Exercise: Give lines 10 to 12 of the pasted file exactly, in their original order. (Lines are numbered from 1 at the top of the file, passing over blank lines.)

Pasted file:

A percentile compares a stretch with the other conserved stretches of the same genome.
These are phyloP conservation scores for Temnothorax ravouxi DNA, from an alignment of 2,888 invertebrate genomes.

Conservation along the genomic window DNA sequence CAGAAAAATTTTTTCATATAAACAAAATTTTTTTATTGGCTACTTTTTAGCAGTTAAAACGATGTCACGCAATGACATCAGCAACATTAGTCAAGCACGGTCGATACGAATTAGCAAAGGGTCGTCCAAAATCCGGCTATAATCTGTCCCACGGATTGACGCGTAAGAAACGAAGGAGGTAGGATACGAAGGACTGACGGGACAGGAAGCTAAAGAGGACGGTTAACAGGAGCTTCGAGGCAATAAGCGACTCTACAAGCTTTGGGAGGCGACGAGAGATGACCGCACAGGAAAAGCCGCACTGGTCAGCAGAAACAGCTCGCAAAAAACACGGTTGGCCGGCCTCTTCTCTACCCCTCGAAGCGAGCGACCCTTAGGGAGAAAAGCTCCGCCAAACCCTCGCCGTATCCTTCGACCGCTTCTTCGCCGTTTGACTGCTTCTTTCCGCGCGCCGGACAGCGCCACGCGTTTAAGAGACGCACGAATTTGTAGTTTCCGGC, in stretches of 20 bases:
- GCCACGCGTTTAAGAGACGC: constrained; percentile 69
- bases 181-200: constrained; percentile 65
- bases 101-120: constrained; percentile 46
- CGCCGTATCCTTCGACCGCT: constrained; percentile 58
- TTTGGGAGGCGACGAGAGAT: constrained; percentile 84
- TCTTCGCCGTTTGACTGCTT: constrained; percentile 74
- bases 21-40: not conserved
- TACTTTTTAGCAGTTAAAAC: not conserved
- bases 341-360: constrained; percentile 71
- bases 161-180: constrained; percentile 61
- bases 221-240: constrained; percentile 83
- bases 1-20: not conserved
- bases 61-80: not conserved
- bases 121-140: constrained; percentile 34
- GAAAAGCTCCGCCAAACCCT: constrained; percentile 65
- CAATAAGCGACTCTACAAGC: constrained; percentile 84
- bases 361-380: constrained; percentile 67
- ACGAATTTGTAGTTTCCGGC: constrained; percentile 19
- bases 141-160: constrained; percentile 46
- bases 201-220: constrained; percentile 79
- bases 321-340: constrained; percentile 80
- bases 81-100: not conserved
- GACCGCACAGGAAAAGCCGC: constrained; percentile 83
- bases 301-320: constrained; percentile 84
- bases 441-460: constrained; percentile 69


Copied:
- bases 21-40: not conserved
- TACTTTTTAGCAGTTAAAAC: not conserved
- bases 341-360: constrained; percentile 71